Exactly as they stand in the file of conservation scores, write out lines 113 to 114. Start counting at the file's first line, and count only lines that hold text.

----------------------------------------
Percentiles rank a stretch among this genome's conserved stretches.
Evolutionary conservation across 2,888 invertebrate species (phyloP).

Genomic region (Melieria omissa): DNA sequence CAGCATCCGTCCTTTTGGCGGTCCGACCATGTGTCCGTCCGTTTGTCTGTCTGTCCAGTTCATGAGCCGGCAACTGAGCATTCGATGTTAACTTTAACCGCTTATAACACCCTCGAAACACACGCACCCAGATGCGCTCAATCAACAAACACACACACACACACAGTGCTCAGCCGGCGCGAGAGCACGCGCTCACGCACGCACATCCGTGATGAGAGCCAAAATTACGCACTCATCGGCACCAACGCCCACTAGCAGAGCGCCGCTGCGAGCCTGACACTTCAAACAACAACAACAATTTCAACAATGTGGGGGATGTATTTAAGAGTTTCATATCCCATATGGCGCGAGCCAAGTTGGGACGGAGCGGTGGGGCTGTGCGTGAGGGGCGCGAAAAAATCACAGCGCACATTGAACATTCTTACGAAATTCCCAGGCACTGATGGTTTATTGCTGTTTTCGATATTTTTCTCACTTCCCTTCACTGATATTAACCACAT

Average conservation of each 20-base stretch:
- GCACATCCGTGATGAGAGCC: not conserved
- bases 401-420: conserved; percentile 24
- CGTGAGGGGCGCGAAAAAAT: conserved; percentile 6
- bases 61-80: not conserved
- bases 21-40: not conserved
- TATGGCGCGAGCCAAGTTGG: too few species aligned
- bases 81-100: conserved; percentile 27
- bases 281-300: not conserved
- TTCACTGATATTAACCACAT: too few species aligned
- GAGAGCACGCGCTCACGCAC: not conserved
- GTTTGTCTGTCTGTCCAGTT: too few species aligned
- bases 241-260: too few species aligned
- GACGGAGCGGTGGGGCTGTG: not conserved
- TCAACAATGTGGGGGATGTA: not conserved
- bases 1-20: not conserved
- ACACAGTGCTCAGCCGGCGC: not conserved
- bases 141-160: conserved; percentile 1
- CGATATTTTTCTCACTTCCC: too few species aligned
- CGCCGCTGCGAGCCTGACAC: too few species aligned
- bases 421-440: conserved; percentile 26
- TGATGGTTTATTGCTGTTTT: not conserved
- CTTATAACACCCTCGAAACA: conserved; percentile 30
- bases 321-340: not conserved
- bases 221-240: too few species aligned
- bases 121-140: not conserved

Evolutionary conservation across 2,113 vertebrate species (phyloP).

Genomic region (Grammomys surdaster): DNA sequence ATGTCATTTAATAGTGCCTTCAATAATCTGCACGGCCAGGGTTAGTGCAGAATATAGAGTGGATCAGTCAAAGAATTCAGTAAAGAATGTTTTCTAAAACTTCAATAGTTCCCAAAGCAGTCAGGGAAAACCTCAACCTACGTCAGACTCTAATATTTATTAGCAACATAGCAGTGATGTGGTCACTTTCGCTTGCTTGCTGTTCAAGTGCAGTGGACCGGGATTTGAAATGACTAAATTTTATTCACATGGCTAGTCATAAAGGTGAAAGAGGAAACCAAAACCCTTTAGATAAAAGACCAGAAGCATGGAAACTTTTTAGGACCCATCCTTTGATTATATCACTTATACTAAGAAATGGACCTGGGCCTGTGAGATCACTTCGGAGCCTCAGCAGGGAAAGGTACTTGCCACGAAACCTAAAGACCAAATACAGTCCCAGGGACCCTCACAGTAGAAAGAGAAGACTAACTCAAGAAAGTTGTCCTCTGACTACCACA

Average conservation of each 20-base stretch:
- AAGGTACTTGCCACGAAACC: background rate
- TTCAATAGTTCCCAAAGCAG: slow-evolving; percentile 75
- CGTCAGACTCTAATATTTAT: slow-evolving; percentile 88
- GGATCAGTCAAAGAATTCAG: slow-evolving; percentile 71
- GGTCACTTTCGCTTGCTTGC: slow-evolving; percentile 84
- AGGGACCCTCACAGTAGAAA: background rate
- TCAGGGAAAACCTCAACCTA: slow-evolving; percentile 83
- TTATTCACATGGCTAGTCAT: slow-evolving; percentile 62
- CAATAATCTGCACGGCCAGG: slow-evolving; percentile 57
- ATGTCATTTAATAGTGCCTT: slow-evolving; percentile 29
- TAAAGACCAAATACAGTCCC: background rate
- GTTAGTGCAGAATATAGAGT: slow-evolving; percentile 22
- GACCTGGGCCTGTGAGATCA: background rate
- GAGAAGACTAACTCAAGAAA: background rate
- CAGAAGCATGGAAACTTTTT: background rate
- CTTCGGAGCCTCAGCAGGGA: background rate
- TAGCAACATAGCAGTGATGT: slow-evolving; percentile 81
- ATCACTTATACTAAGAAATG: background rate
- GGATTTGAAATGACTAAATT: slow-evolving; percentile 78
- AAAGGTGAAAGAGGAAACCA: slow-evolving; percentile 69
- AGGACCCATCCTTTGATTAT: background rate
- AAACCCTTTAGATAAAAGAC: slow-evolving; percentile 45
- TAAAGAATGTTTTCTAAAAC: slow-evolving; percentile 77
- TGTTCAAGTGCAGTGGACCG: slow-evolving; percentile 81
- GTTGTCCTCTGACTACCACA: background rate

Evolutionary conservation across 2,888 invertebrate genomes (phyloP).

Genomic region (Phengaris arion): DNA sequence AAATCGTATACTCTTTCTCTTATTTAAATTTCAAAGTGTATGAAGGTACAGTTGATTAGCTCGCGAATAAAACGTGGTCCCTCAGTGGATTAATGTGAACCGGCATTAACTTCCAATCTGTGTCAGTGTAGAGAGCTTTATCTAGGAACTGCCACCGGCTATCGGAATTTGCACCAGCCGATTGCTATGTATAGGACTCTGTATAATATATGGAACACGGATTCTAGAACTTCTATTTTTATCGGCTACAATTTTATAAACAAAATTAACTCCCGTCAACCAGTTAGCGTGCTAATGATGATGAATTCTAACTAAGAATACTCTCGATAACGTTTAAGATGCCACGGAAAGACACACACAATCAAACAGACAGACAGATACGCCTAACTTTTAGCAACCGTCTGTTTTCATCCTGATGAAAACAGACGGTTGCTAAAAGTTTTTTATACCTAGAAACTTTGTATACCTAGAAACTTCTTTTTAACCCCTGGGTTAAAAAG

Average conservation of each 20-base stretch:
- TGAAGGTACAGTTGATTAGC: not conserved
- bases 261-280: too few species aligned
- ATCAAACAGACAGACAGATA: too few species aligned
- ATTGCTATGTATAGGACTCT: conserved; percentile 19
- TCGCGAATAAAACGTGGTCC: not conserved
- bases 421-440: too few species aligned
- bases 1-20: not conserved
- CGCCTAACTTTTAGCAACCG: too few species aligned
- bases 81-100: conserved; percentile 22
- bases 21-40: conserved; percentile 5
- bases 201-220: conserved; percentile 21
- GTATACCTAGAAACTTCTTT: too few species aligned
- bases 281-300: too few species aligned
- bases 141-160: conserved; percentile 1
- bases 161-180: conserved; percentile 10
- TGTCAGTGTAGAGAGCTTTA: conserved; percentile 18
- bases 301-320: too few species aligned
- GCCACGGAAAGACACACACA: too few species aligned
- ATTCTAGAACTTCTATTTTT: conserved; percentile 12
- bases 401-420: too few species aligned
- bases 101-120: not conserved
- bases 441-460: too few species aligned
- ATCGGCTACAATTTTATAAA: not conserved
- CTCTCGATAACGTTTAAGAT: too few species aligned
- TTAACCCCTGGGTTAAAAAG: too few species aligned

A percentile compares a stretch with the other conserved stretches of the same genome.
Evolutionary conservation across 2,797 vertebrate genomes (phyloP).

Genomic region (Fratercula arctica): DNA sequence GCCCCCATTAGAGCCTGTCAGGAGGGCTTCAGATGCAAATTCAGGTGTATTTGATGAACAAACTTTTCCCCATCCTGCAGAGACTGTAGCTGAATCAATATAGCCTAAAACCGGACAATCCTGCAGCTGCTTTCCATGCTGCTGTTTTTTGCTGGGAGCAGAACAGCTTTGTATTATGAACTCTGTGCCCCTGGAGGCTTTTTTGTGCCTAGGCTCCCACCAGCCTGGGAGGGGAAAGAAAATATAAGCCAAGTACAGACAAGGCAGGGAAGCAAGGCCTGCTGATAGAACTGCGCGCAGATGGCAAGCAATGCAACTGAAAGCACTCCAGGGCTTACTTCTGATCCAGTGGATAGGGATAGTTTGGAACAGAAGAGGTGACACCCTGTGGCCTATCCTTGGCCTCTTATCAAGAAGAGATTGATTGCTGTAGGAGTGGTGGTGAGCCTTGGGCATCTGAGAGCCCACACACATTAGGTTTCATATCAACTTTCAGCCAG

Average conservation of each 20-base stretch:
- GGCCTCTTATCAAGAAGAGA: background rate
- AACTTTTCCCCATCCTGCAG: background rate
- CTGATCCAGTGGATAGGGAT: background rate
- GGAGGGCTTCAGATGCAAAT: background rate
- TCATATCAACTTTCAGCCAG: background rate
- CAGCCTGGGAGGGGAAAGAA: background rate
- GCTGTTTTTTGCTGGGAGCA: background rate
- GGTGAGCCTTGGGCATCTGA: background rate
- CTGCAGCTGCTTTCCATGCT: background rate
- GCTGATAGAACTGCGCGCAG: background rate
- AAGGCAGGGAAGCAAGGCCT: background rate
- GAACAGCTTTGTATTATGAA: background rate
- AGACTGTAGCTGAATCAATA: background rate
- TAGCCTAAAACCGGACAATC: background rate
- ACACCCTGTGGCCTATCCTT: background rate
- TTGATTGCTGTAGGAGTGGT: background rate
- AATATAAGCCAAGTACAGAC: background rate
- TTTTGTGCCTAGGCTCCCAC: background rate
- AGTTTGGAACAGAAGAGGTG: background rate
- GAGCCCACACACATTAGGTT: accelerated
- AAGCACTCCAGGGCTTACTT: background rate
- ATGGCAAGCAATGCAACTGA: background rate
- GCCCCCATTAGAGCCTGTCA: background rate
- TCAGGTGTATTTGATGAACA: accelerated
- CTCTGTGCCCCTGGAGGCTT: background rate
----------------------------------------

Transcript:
- TCAGGTGTATTTGATGAACA: accelerated
- CTCTGTGCCCCTGGAGGCTT: background rate